Bank of America Freezes Its Credit Card Rates
Good News on Credit Card Terms
Earlier this week, Bank of America (BofA) Director of Federal Government Relations wrote to Senator Chris Dodd, who’s chairman of the Senate Banking Committee. The letter said that the bank “…will not implement any change in terms (risk or economic based) re-pricing of consumer credit card accounts between now and the effective date of the CARD Act.”
In response, Senator Dodd said: “Every other credit card company should follow suit. This Congress has made it clear that abusive credit card practices are no longer acceptable.”
Not Such Good News on Credit Card Terms
Just days later, Wells Fargo & Co. unveiled its plans to hike the credit card rates it charges its customers by three percentage points.
What’s Going On? Credit Card News
All of this activity is a result of the new Credit Card Accountability, Responsibility, and Disclosure (CARD) Act. Although the bill was signed into law in May, it isn’t due to go into effect until February 2010.
The Act gives credit card issuers a nine-month window during which to do whatever they liked. So many lenders have taken full advantage of this that legislators are considering bringing the law’s implementation forward to December 1 2009.
And–although nobody’s admitting as much–some wonder whether that is why Wells Fargo chose November 30 as the date on which its new credit card rates would take effect.
The Small Print in Bank of America’s Promise
Not everything’s rosy for BofA customers. Earlier in the year, the issuer (along with Chase) changed its credit card terms, switching most of its customers from fixed to variable interest rates.
So the bank’s promise to Senator Dodd doesn’t prevent it from adjusting variable-rate cards in line with changes in the Prime Rate. And, interestingly, when BofA says “prime rate,” it isn’t talking about the Fed’s.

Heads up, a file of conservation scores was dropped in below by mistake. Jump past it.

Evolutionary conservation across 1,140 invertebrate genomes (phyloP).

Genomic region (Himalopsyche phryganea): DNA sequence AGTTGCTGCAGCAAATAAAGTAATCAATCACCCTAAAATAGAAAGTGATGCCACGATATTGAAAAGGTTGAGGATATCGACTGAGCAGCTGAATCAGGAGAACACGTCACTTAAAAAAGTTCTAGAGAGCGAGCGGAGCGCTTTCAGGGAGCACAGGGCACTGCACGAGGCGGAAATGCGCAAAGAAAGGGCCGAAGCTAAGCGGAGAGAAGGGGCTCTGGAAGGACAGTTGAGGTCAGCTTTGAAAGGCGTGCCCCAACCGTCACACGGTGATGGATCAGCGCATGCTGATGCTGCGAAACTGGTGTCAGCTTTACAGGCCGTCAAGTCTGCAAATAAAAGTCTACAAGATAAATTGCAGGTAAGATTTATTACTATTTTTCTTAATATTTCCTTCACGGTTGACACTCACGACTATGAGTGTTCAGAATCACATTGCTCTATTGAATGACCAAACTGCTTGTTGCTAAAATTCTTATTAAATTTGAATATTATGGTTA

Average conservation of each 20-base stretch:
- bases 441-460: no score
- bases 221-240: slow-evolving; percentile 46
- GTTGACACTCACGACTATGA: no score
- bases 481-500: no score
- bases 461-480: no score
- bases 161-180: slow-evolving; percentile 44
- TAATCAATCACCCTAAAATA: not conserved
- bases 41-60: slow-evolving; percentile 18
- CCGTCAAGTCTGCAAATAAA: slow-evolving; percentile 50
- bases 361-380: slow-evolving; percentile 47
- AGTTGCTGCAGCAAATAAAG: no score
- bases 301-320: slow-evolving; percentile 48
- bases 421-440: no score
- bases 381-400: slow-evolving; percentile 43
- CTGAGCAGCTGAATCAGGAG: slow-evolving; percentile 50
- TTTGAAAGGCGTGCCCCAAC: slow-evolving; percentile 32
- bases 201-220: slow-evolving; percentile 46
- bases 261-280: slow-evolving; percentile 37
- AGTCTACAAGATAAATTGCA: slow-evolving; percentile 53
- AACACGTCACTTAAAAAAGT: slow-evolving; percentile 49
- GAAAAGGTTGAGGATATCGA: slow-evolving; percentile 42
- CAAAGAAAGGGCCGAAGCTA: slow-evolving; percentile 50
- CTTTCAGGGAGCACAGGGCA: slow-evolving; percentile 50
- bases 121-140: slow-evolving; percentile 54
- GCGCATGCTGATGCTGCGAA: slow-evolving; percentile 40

According to its website, “The Prime Rate is set by Bank of America based on various factors, including the Bank’s costs and desired return, general economic conditions and other factors….”
Since December of 2008, BofA’s prime rate has been 3.25 percent.
But the Big Print’s Still Welcome
None of this detracts much from what is essentially good news for BofA customers. Indeed, it appears to be part of a concerted effort on the part of the bank to transform itself into a more customer-friendly institution. Certainly, this week’s move on credit card rates followed an announcement just last month of welcome plans to help BofA banking customers avoid excessive overdraft charges.
Will Others Follow?
The credit crunch and the subsequent recession genuinely frightened many senior people in the credit card industry. And the CARD Act scared them nearly as much. Many feared that the industry would become substantially less profitable.
And much of the recent hiking of rates, slashing of limits, introduction of annual fees, and general messing with credit card terms stemmed from this fear.
But, also this week, Forbes reported that some industry analysts are predicting a return to normal business conditions for the credit card industry during 2011.
As this sinks in, perhaps more issuers will follow BofA’s lead.
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